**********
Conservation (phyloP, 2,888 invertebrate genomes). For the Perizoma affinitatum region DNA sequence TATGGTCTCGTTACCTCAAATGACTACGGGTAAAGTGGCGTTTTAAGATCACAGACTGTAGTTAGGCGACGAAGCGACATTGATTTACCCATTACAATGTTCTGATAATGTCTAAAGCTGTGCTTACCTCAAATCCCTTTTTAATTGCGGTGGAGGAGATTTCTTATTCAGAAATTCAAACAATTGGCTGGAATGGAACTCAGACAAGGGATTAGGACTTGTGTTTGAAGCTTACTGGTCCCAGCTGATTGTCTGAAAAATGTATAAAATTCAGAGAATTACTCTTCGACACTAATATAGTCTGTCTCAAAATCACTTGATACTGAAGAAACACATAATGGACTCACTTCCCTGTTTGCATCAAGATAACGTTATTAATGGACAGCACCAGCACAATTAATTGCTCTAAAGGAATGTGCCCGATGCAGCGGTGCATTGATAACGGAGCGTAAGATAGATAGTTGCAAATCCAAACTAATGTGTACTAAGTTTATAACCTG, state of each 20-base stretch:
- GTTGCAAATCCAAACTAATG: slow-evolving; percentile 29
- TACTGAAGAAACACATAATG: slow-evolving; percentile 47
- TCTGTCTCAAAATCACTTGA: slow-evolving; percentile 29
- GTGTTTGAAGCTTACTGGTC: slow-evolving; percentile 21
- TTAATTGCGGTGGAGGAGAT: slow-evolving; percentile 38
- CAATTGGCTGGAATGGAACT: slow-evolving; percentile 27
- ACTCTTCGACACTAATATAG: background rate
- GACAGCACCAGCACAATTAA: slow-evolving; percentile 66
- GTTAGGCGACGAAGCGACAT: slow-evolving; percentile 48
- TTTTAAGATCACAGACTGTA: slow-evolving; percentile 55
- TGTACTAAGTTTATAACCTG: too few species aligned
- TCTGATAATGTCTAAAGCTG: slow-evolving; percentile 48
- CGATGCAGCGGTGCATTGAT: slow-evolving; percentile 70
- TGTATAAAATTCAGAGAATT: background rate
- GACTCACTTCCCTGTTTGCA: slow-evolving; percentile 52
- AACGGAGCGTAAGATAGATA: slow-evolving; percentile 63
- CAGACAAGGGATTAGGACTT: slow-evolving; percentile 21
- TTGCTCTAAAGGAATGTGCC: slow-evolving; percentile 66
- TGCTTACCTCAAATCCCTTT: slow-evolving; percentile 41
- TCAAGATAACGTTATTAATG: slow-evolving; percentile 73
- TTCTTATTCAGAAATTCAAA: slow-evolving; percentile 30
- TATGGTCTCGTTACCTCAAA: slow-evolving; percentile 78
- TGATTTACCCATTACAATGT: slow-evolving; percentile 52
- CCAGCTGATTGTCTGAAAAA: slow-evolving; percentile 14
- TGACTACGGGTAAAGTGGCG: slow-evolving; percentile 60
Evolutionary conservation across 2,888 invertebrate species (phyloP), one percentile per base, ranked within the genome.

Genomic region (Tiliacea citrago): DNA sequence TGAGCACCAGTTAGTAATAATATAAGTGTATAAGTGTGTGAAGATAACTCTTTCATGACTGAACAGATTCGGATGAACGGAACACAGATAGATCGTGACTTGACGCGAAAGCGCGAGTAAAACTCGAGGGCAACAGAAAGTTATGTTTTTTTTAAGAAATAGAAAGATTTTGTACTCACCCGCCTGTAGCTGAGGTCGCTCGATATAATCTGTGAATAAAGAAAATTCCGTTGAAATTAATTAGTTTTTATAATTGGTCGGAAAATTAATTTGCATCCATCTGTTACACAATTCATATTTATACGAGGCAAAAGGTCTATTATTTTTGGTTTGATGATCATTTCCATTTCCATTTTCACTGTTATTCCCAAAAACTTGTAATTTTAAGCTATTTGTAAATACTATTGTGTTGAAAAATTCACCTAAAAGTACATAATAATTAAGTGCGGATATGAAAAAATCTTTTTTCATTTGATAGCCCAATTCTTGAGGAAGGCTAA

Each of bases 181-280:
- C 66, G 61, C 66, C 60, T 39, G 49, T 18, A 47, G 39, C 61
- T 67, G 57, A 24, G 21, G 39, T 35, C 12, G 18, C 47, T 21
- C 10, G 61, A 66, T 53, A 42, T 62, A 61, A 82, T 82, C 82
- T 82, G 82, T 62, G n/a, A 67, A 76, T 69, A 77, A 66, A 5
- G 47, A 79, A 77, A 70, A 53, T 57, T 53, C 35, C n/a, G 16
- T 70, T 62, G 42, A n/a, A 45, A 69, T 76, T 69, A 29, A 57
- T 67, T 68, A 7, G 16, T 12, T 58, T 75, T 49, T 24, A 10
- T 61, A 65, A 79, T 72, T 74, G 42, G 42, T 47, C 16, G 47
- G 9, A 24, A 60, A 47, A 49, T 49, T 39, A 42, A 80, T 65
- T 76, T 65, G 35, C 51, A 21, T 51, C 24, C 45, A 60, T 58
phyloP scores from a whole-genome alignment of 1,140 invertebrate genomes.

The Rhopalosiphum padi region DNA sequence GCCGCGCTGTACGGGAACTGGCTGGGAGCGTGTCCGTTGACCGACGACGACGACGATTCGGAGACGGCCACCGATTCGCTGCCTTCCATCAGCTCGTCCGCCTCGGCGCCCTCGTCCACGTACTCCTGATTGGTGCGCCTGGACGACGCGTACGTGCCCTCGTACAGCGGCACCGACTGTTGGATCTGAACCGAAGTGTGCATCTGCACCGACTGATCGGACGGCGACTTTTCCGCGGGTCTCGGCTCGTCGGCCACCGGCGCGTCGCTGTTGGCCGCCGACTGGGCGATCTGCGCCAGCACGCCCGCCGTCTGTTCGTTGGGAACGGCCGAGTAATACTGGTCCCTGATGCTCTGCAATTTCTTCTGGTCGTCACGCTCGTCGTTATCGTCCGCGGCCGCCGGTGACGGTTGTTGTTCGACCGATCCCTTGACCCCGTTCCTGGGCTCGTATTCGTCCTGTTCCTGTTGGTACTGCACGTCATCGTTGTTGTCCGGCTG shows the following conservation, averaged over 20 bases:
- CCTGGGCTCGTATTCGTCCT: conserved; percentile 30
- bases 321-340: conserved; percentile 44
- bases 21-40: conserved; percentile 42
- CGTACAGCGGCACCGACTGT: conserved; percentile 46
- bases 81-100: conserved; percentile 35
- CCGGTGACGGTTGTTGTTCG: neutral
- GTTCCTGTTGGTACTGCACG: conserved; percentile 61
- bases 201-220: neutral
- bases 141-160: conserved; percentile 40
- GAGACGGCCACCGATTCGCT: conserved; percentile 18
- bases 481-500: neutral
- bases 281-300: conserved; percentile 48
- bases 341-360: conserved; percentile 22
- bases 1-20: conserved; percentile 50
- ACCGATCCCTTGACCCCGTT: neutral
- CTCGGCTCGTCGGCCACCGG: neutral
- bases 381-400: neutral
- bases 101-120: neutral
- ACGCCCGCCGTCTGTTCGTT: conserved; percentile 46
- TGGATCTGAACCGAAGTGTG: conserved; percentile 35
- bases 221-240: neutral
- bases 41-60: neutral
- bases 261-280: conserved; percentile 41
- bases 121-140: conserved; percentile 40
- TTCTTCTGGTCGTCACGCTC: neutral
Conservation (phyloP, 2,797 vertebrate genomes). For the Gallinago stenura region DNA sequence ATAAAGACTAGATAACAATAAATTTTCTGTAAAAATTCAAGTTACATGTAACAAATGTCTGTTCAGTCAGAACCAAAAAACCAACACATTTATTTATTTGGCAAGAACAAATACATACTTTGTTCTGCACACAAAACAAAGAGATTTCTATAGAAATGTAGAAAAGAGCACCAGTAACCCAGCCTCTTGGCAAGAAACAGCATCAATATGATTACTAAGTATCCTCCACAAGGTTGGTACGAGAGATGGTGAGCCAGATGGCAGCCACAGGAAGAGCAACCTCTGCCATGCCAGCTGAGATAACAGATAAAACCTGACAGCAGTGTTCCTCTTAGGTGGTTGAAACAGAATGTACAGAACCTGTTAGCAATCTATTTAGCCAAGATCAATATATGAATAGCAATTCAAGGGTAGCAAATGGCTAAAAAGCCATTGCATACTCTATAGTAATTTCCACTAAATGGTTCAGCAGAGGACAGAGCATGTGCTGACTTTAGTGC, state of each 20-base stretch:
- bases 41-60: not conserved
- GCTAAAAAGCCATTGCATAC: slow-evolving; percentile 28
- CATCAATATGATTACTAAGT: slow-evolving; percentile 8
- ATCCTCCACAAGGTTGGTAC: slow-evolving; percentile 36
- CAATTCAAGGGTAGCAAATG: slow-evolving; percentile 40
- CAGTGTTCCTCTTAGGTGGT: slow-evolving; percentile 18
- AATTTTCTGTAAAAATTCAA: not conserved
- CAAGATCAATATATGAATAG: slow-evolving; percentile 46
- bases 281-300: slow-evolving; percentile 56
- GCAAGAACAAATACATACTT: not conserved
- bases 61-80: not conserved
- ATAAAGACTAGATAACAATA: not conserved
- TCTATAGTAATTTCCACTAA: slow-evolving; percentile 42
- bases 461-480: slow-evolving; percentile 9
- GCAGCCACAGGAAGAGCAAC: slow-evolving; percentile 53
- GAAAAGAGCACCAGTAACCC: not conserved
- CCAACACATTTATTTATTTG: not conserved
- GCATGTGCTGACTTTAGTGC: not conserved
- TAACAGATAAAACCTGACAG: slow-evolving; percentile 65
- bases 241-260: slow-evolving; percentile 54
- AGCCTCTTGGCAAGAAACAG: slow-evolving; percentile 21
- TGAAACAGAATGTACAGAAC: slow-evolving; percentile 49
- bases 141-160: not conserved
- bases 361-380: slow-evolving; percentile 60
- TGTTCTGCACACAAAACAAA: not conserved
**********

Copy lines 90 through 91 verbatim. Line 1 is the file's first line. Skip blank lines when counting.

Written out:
- bases 141-160: not conserved
- bases 361-380: slow-evolving; percentile 60